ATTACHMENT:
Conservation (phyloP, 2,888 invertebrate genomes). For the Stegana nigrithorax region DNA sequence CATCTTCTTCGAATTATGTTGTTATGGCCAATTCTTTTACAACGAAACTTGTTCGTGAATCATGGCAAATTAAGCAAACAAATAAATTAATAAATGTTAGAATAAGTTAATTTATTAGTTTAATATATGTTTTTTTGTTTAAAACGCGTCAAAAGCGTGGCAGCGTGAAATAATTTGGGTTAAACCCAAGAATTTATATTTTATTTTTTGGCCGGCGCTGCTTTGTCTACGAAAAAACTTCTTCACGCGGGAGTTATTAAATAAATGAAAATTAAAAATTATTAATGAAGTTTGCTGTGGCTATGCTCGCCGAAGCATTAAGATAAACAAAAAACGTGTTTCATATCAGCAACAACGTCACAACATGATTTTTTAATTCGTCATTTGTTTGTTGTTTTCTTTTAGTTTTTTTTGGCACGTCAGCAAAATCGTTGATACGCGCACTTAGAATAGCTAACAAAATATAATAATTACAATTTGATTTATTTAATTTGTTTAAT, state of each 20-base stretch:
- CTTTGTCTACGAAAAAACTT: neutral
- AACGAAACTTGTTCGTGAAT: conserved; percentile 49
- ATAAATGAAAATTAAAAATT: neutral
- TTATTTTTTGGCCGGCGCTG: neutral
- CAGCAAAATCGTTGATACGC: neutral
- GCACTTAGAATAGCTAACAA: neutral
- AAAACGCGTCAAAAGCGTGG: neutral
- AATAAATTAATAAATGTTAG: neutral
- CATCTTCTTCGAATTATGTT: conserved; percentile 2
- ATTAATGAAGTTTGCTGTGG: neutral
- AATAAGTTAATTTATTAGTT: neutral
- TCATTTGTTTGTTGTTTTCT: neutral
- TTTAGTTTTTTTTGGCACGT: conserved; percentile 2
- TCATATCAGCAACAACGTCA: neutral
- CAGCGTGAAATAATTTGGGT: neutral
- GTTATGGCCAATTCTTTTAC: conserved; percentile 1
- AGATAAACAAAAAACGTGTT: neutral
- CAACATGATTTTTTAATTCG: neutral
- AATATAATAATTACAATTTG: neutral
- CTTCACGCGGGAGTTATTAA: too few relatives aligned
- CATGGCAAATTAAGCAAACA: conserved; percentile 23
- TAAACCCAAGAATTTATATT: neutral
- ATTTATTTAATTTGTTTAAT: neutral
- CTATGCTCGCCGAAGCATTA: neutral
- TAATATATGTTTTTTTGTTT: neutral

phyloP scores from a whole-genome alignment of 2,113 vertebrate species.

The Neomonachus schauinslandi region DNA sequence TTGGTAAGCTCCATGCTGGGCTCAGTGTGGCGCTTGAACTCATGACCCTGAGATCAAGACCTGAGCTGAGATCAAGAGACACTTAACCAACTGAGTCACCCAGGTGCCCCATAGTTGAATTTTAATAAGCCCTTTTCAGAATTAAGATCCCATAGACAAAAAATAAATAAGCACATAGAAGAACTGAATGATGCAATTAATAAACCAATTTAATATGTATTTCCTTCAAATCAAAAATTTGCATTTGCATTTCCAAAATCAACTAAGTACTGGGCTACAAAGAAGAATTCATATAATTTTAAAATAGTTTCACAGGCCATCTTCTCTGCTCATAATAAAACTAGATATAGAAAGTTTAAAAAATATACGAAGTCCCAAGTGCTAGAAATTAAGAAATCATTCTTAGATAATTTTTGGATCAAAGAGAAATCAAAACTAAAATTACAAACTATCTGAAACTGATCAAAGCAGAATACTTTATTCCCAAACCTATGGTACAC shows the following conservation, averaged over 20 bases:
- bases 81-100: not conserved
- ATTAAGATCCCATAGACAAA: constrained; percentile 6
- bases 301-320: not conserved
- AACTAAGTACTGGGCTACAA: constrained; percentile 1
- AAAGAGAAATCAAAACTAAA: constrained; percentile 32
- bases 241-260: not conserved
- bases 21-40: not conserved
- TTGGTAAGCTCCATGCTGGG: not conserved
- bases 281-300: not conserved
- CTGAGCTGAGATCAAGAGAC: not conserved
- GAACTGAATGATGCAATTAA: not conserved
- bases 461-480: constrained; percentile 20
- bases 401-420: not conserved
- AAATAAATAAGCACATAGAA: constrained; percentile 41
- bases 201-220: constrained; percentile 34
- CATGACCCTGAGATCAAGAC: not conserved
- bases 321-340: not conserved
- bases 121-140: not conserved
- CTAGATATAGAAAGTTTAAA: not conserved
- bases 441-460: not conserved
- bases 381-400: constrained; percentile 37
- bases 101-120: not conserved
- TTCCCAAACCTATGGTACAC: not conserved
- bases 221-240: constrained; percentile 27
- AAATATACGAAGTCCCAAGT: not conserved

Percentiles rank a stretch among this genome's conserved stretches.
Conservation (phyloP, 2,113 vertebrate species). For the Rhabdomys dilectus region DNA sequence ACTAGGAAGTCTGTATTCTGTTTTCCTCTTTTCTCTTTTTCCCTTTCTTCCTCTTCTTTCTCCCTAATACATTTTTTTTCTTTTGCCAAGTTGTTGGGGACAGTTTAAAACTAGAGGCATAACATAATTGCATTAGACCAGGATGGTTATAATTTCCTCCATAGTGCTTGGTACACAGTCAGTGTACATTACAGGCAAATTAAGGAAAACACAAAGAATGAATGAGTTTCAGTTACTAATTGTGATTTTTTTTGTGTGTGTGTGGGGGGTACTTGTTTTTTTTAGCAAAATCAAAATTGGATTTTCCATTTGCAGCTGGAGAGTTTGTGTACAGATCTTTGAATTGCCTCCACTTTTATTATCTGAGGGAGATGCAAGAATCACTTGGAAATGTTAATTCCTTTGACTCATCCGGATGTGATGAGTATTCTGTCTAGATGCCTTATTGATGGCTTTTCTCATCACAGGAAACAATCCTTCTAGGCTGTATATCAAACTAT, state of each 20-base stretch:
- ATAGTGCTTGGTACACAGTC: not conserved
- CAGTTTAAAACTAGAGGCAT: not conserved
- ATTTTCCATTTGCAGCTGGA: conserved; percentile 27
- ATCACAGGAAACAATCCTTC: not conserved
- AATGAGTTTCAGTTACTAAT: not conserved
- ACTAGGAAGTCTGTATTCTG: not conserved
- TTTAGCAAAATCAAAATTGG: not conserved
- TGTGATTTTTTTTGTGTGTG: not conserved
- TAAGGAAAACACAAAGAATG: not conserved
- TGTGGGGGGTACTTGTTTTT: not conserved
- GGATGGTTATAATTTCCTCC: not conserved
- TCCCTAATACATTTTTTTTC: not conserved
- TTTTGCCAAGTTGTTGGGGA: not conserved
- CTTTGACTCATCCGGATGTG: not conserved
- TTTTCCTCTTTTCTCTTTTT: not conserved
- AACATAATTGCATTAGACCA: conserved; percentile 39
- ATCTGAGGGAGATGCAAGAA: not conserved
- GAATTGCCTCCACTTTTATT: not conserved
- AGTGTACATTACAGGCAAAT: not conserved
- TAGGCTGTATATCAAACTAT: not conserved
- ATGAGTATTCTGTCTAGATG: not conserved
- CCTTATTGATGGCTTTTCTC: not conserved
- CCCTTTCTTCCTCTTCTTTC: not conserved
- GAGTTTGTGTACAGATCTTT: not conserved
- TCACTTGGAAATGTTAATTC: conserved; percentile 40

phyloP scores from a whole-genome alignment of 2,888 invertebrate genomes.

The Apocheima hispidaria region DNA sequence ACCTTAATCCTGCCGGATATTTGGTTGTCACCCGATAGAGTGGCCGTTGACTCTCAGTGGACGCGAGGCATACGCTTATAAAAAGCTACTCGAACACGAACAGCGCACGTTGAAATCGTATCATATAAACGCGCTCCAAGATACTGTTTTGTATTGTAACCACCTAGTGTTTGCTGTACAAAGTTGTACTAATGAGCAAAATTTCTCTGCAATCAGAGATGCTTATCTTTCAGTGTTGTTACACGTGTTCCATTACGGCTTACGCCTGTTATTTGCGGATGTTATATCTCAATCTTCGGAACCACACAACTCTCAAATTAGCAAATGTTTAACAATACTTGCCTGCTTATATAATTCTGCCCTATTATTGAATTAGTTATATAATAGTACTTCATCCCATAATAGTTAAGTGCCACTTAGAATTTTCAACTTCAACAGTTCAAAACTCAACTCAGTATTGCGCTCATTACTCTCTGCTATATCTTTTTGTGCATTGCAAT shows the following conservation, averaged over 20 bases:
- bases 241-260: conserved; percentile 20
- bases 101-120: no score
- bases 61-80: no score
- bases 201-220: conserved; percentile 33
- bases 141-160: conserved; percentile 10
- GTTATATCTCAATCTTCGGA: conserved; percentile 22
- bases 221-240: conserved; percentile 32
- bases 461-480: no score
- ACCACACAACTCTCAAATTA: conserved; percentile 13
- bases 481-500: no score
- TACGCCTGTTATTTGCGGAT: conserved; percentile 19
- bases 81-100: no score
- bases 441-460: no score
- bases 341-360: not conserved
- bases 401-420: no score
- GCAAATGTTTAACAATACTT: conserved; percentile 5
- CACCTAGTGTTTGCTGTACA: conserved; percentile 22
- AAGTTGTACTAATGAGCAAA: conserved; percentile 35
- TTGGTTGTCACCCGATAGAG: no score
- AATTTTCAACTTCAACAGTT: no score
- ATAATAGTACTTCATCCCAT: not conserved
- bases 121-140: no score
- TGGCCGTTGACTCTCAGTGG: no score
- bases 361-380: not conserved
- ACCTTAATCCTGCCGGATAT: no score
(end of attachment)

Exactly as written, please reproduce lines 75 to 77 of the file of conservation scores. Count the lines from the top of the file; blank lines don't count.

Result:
- TAGGCTGTATATCAAACTAT: not conserved
- ATGAGTATTCTGTCTAGATG: not conserved
- CCTTATTGATGGCTTTTCTC: not conserved